This sounds like a strange heading for a blog post. Let me explain. In the last few months, we merited having two grandsons born to my younger two daughters. They and their husbands named both their sons Shaul Zelig, שאול זעליג after my dear father ז׳ל. I was honoured and, of course, this was due to my father’s very close relationship with each and every one of his grandchildren.
In the 1600’s, Rav Eliyahu Shapira in his famous work Eliyahu Rabo, quotes the Beis Yosef, Rav Yosef Karo, author of the Shulchan Aruch, that just before saying the Oseh Shalom עושה שלום of Shemoneh Esreh, one should say a Pasuk from Tanach whose first letter corresponds to the first letter of one’s name, and such that the passuk ends with the last letter of one’s name.
One of my sons-in-law, had quickly taken on the custom to say his new son’s Pesukim for both שאול and זעליג as well as his own, until his son was old enough to do so. The other soon followed. I did not know but he had asked some Rabonim in Shule because he could not find a single Passuk in Tanach which started with letter Zayin and ended with a Gimmel. Eventually, it was concluded, thanks to computers, that there was no such Passuk. The question then arose, so what does one say if they practice this custom?
The Arizal and the Shelah Hakadosh both write about this concept and the latter mentions in his Sefer, that it is a tool or device to help one after 120 years, when facing God, and when asked their name (this would be something mystical that is beyond me). We will be in fear and the saying of this Passuk will jog our memory from its expected momentary freeze. (Some say the Passuk 18 times by the way). It is clearly a Kabbalistic/Mystical notion, however, I am accustomed to saying my name as well, because that’s what I was taught when I was a boy, and assumed this was mainstream practice. I don’t know whether Germanic, Oberlander or other Ashkenazic traditions also have this Minhag/practice. I would imagine that Sephardim do.
Either way, the advice one son-in-law was given was a bit of a compromise. He was to say a passuk that had a word in it that began with zayin and ended in gimmel. That’s not to say it wouldn’t work. I saw some opinions that indeed suggest this.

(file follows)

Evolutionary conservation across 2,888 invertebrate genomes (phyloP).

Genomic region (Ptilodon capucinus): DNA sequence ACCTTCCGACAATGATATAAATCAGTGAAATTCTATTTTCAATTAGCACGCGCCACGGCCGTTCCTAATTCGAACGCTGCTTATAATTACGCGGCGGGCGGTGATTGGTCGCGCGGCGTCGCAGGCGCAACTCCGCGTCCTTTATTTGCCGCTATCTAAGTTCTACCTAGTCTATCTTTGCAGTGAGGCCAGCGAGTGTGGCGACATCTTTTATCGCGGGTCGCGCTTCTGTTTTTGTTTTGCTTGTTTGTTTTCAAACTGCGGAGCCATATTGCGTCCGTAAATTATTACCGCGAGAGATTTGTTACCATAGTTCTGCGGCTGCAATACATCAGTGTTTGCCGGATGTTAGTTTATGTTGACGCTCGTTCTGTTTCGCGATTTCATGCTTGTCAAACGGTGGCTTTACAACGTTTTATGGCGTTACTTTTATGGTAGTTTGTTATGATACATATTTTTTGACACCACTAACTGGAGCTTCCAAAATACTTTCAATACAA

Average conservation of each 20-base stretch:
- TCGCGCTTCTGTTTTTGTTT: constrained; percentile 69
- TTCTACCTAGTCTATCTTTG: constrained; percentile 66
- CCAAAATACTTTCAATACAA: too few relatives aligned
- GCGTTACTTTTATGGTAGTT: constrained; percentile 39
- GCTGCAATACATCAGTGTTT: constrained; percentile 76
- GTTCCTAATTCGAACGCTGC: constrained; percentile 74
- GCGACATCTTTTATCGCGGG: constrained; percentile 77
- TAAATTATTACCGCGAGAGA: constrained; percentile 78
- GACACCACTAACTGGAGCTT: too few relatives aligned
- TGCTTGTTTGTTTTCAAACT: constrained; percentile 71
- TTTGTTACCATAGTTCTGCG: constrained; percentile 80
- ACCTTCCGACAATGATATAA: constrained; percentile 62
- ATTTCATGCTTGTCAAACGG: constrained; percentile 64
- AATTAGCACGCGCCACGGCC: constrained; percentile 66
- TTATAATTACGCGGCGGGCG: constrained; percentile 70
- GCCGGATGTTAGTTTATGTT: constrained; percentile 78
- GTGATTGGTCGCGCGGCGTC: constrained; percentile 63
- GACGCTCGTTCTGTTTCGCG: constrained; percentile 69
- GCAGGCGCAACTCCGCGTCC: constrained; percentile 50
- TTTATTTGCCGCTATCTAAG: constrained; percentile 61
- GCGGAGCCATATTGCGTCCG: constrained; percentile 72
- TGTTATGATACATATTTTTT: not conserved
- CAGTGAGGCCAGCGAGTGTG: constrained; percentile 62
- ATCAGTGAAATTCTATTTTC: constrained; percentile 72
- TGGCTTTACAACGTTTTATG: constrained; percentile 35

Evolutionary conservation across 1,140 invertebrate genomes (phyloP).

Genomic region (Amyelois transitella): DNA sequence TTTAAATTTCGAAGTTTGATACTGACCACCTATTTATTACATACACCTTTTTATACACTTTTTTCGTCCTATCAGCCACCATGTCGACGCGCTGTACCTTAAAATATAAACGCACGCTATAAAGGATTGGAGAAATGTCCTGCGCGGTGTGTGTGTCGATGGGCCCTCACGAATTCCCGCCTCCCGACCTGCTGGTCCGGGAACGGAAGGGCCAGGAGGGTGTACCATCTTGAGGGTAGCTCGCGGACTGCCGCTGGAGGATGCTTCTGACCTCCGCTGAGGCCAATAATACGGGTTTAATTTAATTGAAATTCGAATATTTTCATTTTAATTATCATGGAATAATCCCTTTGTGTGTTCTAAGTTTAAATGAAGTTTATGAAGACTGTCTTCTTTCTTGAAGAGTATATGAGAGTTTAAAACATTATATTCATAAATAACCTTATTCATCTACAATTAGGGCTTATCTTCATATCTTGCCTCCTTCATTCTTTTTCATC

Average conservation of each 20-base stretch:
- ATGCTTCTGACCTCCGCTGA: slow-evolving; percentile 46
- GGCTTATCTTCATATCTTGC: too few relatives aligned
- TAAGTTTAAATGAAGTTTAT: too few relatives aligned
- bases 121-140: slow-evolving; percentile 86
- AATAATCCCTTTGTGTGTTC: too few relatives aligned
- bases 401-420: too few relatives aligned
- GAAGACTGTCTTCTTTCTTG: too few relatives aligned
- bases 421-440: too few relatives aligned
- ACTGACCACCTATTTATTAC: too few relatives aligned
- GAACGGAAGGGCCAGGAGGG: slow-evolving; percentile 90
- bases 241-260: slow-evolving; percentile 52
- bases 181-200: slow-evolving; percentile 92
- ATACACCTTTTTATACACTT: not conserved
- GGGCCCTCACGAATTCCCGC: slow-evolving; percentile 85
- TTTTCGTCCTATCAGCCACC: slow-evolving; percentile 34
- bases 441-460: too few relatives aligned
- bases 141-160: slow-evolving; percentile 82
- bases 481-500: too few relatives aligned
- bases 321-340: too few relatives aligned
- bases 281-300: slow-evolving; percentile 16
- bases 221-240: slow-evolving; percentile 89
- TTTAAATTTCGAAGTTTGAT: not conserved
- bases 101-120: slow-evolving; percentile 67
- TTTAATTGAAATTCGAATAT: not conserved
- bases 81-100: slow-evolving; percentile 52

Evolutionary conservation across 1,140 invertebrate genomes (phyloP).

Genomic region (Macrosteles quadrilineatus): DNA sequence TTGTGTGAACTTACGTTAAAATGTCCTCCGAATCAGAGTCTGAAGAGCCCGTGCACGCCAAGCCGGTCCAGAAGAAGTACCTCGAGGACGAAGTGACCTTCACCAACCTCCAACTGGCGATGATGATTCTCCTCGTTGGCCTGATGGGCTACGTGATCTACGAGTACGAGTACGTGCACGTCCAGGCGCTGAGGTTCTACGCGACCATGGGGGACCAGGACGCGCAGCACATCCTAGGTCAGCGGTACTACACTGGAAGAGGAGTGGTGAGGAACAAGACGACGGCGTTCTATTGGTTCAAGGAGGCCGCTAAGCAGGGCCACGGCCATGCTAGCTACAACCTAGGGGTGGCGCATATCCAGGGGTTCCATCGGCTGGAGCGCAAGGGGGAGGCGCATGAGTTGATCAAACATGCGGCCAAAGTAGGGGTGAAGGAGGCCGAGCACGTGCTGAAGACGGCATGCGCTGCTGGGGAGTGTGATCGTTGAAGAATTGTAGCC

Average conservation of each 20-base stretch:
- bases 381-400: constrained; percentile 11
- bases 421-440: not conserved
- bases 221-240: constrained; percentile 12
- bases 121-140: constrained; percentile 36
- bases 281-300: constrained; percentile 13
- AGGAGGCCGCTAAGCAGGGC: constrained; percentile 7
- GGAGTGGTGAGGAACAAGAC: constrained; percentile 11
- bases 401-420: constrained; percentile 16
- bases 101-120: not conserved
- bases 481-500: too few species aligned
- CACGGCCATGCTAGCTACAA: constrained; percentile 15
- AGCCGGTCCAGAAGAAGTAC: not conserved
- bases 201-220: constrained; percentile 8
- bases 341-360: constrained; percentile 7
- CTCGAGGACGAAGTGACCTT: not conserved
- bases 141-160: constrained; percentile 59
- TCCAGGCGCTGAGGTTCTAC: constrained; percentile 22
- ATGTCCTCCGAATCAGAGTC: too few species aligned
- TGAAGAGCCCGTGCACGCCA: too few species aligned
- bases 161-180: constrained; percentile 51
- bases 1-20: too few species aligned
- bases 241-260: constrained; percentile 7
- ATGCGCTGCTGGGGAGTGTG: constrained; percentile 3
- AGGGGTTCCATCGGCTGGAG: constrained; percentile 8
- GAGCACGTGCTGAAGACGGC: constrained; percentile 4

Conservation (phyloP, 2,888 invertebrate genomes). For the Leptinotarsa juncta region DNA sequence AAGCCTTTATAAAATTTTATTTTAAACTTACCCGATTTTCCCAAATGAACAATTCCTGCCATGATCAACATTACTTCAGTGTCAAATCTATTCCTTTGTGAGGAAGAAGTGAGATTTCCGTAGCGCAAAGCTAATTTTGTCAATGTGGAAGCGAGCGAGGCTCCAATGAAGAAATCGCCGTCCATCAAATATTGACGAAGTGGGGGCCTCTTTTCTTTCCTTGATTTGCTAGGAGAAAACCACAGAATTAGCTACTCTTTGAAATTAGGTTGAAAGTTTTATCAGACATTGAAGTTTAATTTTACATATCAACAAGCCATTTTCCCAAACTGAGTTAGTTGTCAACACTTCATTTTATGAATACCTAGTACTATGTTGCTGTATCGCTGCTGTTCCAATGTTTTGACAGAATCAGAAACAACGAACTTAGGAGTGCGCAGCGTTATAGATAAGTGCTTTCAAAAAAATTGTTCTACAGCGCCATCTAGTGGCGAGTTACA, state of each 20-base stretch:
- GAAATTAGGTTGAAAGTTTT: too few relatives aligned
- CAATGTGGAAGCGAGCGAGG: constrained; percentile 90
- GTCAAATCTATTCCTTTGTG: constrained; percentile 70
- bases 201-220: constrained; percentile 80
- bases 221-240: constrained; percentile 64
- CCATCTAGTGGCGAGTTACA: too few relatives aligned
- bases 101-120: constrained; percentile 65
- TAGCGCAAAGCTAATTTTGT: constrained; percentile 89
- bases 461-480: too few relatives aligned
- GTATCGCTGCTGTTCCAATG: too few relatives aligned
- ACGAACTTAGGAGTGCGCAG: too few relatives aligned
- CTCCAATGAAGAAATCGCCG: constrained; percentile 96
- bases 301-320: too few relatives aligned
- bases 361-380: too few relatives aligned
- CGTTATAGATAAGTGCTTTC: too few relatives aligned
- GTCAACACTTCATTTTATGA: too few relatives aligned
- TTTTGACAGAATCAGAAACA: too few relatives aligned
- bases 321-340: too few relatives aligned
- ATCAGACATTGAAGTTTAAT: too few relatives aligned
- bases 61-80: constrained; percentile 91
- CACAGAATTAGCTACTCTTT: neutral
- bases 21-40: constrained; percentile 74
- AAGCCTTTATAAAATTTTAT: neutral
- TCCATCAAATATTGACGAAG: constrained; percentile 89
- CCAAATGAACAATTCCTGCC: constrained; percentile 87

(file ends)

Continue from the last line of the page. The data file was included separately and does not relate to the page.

I was intrigued when I learned about this reality and started scouring (I don’t have Bar Ilan or Otzar HaChochma databases though). I found that some have a custom to say one passuk which would starts with a Shin for Shaul and ended with a Gimel for Zelig. This was legitimately sourced, however, both my sons-in-law both follow the Chabad custom, so I set about to find out what, if anything, Chabad does in such a situation (or indeed any group that says two Pesukim for two names).
I immediately thought to ring Dayan Usher Zelig Weiss, Rav of Shaarei Tzedek Hospital and a world-famous Posek. After all, his middle name is Zelig, and I have spoken to him before. I got an answer almost immediately that the Passuk that should be used is:
זָרַח בַּחשֶׁךְ אוֹר לַיְשָׁרִים חַנּוּן וְרַחוּם וְצַדִּֽיק
which is from Tehillim (112:4)
The reasoning is because in pronunciation the Gimel actually sounds like a Kuf. Indeed it does. I can still hear my father say it that way unwittingly.
Certainly, in Hilchos Gittin, where names and nicknames are most critical, I could see this as being significant. There are various theories about the origin of the name Zelig. In my father’s case (I surmise Dayan Usher Zelig Weiss, the Zelig was considered a coupled/translation of Osher (Usher) as in Dov Ber, Yehuda Aryeh Leib, Menachem Mendel, etc. I knew my father’s middle name came from his grandfather who was also called Osher (who was Yitzchak Osher Amzel or Reb Yitzchak Bogoshitzer) but since my father’s other grandfather was named Yitzchak, and was still alive, he couldn’t get the name Yitzchak Osher. I got the name Yitzchak later, as did my cousin Ya׳akov Yitzchak Balbin ז׳ל.
An oracular friend in the USA, Rabbi Michoel Seligson, sent me the following letter from the Lubavitcher Rebbe in response to someone who asked exactly this question (it’s reprinted from a couple’s wedding booklet gift to their guests).
Zelig more recently was the same as Germanic Selik or Selig. Rabbi Selig Baumgarten comes to mind. Again, accents/pronunciation are evident. Zelig seems to be derived from Old German meaning “chosen” or “blessed”. It is also found in Old English and may have become the word “select“.
We also find it in Yiddish with this meaning as in “a zointz un a zelig(ch)s”
Back to the Lubavitcher Rebbe.
I am intrigued by the last words of the Lubavitcher Rebbe above which state that this is the Pasuk “until you find an exact pasuk”. I thought to myself, there are a finite number of Pesukim. Either it exists or it doesn’t exist. What possibly could the Lubavitcher Rebbe have meant “until you find“. You’d never find it! One could surmise he was hinting that when saying Pesukim in general, never stop paying careful attention to each letter of each Passuk.
I had another thought, for which I have no support. The tradition is that when the Moshiach comes a “new Torah” will sprout תורה חדשה. Perhaps, given the Lubavitcher Rebbe’s single-minded focus on causing Moshiach to come sooner, he was hinting that such a Passuk may come into existence in times to come? I don’t know. I’m certainly not qualified to double guess what he meant. It might be an explanation.
Either way, I found it an interesting tidbit, especially for those who have the name זעליג!
Oh, and here are our two treasures: